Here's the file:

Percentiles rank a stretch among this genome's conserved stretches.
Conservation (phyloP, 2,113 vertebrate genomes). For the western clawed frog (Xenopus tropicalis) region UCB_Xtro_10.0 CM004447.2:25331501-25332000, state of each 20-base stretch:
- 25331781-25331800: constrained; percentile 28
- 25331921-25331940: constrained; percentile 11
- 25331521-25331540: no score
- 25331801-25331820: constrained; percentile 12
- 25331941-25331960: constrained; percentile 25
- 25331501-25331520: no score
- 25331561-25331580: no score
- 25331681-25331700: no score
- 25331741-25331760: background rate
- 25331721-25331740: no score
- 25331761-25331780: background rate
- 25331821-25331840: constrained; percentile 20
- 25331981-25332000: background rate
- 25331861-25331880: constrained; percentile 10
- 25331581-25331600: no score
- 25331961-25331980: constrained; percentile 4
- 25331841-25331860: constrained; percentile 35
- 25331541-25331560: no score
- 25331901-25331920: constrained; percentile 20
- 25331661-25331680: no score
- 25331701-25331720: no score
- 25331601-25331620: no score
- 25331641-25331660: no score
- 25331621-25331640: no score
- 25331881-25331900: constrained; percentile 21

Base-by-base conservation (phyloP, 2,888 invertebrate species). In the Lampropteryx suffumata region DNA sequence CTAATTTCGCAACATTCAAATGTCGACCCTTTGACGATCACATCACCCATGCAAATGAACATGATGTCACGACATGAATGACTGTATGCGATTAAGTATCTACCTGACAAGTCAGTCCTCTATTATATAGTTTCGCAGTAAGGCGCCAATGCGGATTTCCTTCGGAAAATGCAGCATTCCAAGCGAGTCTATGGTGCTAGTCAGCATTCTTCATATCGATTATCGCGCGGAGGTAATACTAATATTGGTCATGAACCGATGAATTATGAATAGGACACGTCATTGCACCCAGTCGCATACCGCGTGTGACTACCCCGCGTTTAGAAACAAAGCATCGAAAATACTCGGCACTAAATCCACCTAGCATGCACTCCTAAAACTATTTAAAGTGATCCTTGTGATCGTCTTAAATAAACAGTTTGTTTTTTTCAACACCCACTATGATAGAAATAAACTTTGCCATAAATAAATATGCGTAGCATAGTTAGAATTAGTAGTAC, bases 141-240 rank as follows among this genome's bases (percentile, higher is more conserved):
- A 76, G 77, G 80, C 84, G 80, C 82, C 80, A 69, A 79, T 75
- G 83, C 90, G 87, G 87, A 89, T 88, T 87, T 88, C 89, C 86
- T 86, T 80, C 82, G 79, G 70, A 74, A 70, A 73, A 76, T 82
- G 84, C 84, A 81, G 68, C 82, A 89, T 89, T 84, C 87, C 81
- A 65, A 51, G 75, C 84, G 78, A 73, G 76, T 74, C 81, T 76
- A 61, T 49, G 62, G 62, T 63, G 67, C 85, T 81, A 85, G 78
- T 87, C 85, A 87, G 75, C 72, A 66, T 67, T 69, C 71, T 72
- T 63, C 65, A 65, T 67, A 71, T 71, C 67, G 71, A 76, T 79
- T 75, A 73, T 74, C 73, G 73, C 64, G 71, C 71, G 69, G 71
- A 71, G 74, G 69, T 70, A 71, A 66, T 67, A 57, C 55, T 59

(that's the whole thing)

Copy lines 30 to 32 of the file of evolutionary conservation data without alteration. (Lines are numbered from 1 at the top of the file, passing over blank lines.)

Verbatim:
- G 83, C 90, G 87, G 87, A 89, T 88, T 87, T 88, C 89, C 86
- T 86, T 80, C 82, G 79, G 70, A 74, A 70, A 73, A 76, T 82
- G 84, C 84, A 81, G 68, C 82, A 89, T 89, T 84, C 87, C 81